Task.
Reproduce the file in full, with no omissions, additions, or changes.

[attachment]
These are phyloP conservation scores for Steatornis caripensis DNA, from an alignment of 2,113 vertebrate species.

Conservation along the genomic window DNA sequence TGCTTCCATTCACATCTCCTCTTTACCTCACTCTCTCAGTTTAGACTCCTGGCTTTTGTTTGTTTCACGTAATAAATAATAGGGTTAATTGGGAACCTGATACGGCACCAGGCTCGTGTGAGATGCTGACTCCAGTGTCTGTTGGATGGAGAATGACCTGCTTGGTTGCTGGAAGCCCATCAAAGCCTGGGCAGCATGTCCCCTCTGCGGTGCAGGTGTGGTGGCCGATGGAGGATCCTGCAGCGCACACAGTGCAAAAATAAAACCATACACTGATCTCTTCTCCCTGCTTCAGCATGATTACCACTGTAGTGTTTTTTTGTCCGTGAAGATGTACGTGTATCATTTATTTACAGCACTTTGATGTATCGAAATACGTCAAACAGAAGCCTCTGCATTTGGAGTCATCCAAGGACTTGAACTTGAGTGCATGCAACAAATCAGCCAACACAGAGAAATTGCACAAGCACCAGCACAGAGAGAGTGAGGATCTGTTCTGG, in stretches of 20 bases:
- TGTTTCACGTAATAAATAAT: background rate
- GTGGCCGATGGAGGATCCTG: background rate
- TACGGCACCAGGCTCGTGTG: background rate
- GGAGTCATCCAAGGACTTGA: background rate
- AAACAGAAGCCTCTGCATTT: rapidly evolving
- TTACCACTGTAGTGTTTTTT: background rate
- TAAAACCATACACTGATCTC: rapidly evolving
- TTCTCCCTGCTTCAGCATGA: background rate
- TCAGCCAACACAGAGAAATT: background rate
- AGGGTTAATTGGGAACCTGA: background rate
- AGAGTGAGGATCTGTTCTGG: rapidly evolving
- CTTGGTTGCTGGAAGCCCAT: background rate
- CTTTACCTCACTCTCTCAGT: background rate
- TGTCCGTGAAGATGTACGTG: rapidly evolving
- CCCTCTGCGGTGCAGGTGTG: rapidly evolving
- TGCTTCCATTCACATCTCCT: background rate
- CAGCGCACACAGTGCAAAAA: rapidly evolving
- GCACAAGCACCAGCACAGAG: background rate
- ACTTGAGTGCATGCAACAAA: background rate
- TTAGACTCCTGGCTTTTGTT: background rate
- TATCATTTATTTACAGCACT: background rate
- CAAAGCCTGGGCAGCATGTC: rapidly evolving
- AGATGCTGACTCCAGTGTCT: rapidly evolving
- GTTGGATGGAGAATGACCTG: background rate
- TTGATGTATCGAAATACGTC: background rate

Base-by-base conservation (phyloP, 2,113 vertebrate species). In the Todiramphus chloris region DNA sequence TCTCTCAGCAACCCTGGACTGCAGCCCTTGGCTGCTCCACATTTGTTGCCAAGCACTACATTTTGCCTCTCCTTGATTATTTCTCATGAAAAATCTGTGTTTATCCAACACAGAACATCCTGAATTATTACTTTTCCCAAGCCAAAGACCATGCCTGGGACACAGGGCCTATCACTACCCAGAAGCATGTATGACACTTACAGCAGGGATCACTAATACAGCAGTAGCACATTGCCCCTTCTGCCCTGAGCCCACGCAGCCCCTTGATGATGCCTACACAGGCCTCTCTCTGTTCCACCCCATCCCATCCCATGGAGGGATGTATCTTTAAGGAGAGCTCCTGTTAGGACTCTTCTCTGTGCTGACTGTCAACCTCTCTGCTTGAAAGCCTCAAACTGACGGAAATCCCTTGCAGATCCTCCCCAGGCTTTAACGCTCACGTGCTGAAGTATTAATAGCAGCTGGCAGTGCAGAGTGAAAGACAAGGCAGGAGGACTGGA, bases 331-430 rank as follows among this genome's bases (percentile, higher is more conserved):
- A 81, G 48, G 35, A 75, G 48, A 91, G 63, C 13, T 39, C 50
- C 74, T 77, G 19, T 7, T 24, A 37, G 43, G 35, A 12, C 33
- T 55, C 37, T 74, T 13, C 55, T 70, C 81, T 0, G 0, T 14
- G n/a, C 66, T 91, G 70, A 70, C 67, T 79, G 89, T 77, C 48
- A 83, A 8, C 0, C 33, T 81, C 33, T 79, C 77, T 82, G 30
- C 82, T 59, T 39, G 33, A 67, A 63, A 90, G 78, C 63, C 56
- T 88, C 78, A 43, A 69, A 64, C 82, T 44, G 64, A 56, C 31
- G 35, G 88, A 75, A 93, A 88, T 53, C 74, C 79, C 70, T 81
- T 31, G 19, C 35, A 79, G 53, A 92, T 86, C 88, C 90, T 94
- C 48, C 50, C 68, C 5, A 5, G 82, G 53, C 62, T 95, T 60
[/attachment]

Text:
These are phyloP conservation scores for Steatornis caripensis DNA, from an alignment of 2,113 vertebrate species.

Conservation along the genomic window DNA sequence TGCTTCCATTCACATCTCCTCTTTACCTCACTCTCTCAGTTTAGACTCCTGGCTTTTGTTTGTTTCACGTAATAAATAATAGGGTTAATTGGGAACCTGATACGGCACCAGGCTCGTGTGAGATGCTGACTCCAGTGTCTGTTGGATGGAGAATGACCTGCTTGGTTGCTGGAAGCCCATCAAAGCCTGGGCAGCATGTCCCCTCTGCGGTGCAGGTGTGGTGGCCGATGGAGGATCCTGCAGCGCACACAGTGCAAAAATAAAACCATACACTGATCTCTTCTCCCTGCTTCAGCATGATTACCACTGTAGTGTTTTTTTGTCCGTGAAGATGTACGTGTATCATTTATTTACAGCACTTTGATGTATCGAAATACGTCAAACAGAAGCCTCTGCATTTGGAGTCATCCAAGGACTTGAACTTGAGTGCATGCAACAAATCAGCCAACACAGAGAAATTGCACAAGCACCAGCACAGAGAGAGTGAGGATCTGTTCTGG, in stretches of 20 bases:
- TGTTTCACGTAATAAATAAT: background rate
- GTGGCCGATGGAGGATCCTG: background rate
- TACGGCACCAGGCTCGTGTG: background rate
- GGAGTCATCCAAGGACTTGA: background rate
- AAACAGAAGCCTCTGCATTT: rapidly evolving
- TTACCACTGTAGTGTTTTTT: background rate
- TAAAACCATACACTGATCTC: rapidly evolving
- TTCTCCCTGCTTCAGCATGA: background rate
- TCAGCCAACACAGAGAAATT: background rate
- AGGGTTAATTGGGAACCTGA: background rate
- AGAGTGAGGATCTGTTCTGG: rapidly evolving
- CTTGGTTGCTGGAAGCCCAT: background rate
- CTTTACCTCACTCTCTCAGT: background rate
- TGTCCGTGAAGATGTACGTG: rapidly evolving
- CCCTCTGCGGTGCAGGTGTG: rapidly evolving
- TGCTTCCATTCACATCTCCT: background rate
- CAGCGCACACAGTGCAAAAA: rapidly evolving
- GCACAAGCACCAGCACAGAG: background rate
- ACTTGAGTGCATGCAACAAA: background rate
- TTAGACTCCTGGCTTTTGTT: background rate
- TATCATTTATTTACAGCACT: background rate
- CAAAGCCTGGGCAGCATGTC: rapidly evolving
- AGATGCTGACTCCAGTGTCT: rapidly evolving
- GTTGGATGGAGAATGACCTG: background rate
- TTGATGTATCGAAATACGTC: background rate

Base-by-base conservation (phyloP, 2,113 vertebrate species). In the Todiramphus chloris region DNA sequence TCTCTCAGCAACCCTGGACTGCAGCCCTTGGCTGCTCCACATTTGTTGCCAAGCACTACATTTTGCCTCTCCTTGATTATTTCTCATGAAAAATCTGTGTTTATCCAACACAGAACATCCTGAATTATTACTTTTCCCAAGCCAAAGACCATGCCTGGGACACAGGGCCTATCACTACCCAGAAGCATGTATGACACTTACAGCAGGGATCACTAATACAGCAGTAGCACATTGCCCCTTCTGCCCTGAGCCCACGCAGCCCCTTGATGATGCCTACACAGGCCTCTCTCTGTTCCACCCCATCCCATCCCATGGAGGGATGTATCTTTAAGGAGAGCTCCTGTTAGGACTCTTCTCTGTGCTGACTGTCAACCTCTCTGCTTGAAAGCCTCAAACTGACGGAAATCCCTTGCAGATCCTCCCCAGGCTTTAACGCTCACGTGCTGAAGTATTAATAGCAGCTGGCAGTGCAGAGTGAAAGACAAGGCAGGAGGACTGGA, bases 331-430 rank as follows among this genome's bases (percentile, higher is more conserved):
- A 81, G 48, G 35, A 75, G 48, A 91, G 63, C 13, T 39, C 50
- C 74, T 77, G 19, T 7, T 24, A 37, G 43, G 35, A 12, C 33
- T 55, C 37, T 74, T 13, C 55, T 70, C 81, T 0, G 0, T 14
- G n/a, C 66, T 91, G 70, A 70, C 67, T 79, G 89, T 77, C 48
- A 83, A 8, C 0, C 33, T 81, C 33, T 79, C 77, T 82, G 30
- C 82, T 59, T 39, G 33, A 67, A 63, A 90, G 78, C 63, C 56
- T 88, C 78, A 43, A 69, A 64, C 82, T 44, G 64, A 56, C 31
- G 35, G 88, A 75, A 93, A 88, T 53, C 74, C 79, C 70, T 81
- T 31, G 19, C 35, A 79, G 53, A 92, T 86, C 88, C 90, T 94
- C 48, C 50, C 68, C 5, A 5, G 82, G 53, C 62, T 95, T 60